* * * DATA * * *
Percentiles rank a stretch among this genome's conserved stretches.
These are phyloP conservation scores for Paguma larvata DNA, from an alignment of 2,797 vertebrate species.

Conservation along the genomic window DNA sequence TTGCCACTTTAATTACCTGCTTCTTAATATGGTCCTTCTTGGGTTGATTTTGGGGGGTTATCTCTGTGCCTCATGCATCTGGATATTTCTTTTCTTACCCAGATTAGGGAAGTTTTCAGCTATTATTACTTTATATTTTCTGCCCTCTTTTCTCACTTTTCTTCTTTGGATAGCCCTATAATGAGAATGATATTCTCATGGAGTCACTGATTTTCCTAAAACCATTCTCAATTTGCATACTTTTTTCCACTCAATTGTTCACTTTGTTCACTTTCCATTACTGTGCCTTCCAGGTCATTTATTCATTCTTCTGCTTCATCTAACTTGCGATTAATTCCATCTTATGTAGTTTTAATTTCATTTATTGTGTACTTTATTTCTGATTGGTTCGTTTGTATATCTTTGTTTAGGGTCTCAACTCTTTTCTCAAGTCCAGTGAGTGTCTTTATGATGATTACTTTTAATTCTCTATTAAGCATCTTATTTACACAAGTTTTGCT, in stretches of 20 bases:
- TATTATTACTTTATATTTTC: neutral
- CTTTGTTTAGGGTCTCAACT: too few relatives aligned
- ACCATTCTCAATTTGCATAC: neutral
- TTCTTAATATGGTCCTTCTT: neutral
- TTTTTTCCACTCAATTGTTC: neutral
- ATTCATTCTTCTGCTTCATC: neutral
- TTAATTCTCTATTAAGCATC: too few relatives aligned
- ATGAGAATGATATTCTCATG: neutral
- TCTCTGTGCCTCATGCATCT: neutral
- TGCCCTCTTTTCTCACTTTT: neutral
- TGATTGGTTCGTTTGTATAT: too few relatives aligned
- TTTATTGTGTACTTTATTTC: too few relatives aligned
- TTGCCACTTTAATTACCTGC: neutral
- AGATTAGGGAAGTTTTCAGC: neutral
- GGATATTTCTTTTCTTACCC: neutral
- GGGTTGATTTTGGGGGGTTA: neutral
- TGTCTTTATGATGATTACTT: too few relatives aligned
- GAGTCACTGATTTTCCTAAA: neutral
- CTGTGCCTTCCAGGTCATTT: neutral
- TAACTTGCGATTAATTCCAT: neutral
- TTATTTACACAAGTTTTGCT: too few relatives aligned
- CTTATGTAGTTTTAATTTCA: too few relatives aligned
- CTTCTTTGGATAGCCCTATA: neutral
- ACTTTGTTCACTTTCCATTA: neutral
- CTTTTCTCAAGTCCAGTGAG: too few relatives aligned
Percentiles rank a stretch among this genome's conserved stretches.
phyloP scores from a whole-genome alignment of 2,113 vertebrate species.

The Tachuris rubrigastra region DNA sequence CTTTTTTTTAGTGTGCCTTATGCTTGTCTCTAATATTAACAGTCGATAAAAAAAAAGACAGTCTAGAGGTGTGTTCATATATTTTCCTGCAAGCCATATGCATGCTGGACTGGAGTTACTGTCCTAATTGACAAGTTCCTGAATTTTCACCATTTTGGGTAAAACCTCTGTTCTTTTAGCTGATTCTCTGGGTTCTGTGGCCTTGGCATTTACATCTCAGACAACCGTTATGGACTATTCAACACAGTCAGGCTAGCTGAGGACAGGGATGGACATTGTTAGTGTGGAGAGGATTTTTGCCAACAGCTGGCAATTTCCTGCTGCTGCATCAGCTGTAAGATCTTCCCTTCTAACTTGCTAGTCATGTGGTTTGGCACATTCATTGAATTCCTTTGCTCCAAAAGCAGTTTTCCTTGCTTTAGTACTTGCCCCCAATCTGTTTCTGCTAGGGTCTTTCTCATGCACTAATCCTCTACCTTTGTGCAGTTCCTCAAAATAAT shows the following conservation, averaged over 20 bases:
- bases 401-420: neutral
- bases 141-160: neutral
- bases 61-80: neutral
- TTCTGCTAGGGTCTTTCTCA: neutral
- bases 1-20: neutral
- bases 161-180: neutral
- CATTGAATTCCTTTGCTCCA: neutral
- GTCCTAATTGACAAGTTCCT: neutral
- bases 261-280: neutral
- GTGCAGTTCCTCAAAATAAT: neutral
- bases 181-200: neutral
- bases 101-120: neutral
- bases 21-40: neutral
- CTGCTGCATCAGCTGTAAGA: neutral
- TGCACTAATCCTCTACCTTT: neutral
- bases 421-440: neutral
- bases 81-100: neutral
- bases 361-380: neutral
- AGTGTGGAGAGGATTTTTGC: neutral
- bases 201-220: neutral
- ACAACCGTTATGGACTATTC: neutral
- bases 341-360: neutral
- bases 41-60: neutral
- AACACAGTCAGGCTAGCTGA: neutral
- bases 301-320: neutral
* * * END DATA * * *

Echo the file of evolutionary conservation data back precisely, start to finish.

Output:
Percentiles rank a stretch among this genome's conserved stretches.
These are phyloP conservation scores for Paguma larvata DNA, from an alignment of 2,797 vertebrate species.

Conservation along the genomic window DNA sequence TTGCCACTTTAATTACCTGCTTCTTAATATGGTCCTTCTTGGGTTGATTTTGGGGGGTTATCTCTGTGCCTCATGCATCTGGATATTTCTTTTCTTACCCAGATTAGGGAAGTTTTCAGCTATTATTACTTTATATTTTCTGCCCTCTTTTCTCACTTTTCTTCTTTGGATAGCCCTATAATGAGAATGATATTCTCATGGAGTCACTGATTTTCCTAAAACCATTCTCAATTTGCATACTTTTTTCCACTCAATTGTTCACTTTGTTCACTTTCCATTACTGTGCCTTCCAGGTCATTTATTCATTCTTCTGCTTCATCTAACTTGCGATTAATTCCATCTTATGTAGTTTTAATTTCATTTATTGTGTACTTTATTTCTGATTGGTTCGTTTGTATATCTTTGTTTAGGGTCTCAACTCTTTTCTCAAGTCCAGTGAGTGTCTTTATGATGATTACTTTTAATTCTCTATTAAGCATCTTATTTACACAAGTTTTGCT, in stretches of 20 bases:
- TATTATTACTTTATATTTTC: neutral
- CTTTGTTTAGGGTCTCAACT: too few relatives aligned
- ACCATTCTCAATTTGCATAC: neutral
- TTCTTAATATGGTCCTTCTT: neutral
- TTTTTTCCACTCAATTGTTC: neutral
- ATTCATTCTTCTGCTTCATC: neutral
- TTAATTCTCTATTAAGCATC: too few relatives aligned
- ATGAGAATGATATTCTCATG: neutral
- TCTCTGTGCCTCATGCATCT: neutral
- TGCCCTCTTTTCTCACTTTT: neutral
- TGATTGGTTCGTTTGTATAT: too few relatives aligned
- TTTATTGTGTACTTTATTTC: too few relatives aligned
- TTGCCACTTTAATTACCTGC: neutral
- AGATTAGGGAAGTTTTCAGC: neutral
- GGATATTTCTTTTCTTACCC: neutral
- GGGTTGATTTTGGGGGGTTA: neutral
- TGTCTTTATGATGATTACTT: too few relatives aligned
- GAGTCACTGATTTTCCTAAA: neutral
- CTGTGCCTTCCAGGTCATTT: neutral
- TAACTTGCGATTAATTCCAT: neutral
- TTATTTACACAAGTTTTGCT: too few relatives aligned
- CTTATGTAGTTTTAATTTCA: too few relatives aligned
- CTTCTTTGGATAGCCCTATA: neutral
- ACTTTGTTCACTTTCCATTA: neutral
- CTTTTCTCAAGTCCAGTGAG: too few relatives aligned
Percentiles rank a stretch among this genome's conserved stretches.
phyloP scores from a whole-genome alignment of 2,113 vertebrate species.

The Tachuris rubrigastra region DNA sequence CTTTTTTTTAGTGTGCCTTATGCTTGTCTCTAATATTAACAGTCGATAAAAAAAAAGACAGTCTAGAGGTGTGTTCATATATTTTCCTGCAAGCCATATGCATGCTGGACTGGAGTTACTGTCCTAATTGACAAGTTCCTGAATTTTCACCATTTTGGGTAAAACCTCTGTTCTTTTAGCTGATTCTCTGGGTTCTGTGGCCTTGGCATTTACATCTCAGACAACCGTTATGGACTATTCAACACAGTCAGGCTAGCTGAGGACAGGGATGGACATTGTTAGTGTGGAGAGGATTTTTGCCAACAGCTGGCAATTTCCTGCTGCTGCATCAGCTGTAAGATCTTCCCTTCTAACTTGCTAGTCATGTGGTTTGGCACATTCATTGAATTCCTTTGCTCCAAAAGCAGTTTTCCTTGCTTTAGTACTTGCCCCCAATCTGTTTCTGCTAGGGTCTTTCTCATGCACTAATCCTCTACCTTTGTGCAGTTCCTCAAAATAAT shows the following conservation, averaged over 20 bases:
- bases 401-420: neutral
- bases 141-160: neutral
- bases 61-80: neutral
- TTCTGCTAGGGTCTTTCTCA: neutral
- bases 1-20: neutral
- bases 161-180: neutral
- CATTGAATTCCTTTGCTCCA: neutral
- GTCCTAATTGACAAGTTCCT: neutral
- bases 261-280: neutral
- GTGCAGTTCCTCAAAATAAT: neutral
- bases 181-200: neutral
- bases 101-120: neutral
- bases 21-40: neutral
- CTGCTGCATCAGCTGTAAGA: neutral
- TGCACTAATCCTCTACCTTT: neutral
- bases 421-440: neutral
- bases 81-100: neutral
- bases 361-380: neutral
- AGTGTGGAGAGGATTTTTGC: neutral
- bases 201-220: neutral
- ACAACCGTTATGGACTATTC: neutral
- bases 341-360: neutral
- bases 41-60: neutral
- AACACAGTCAGGCTAGCTGA: neutral
- bases 301-320: neutral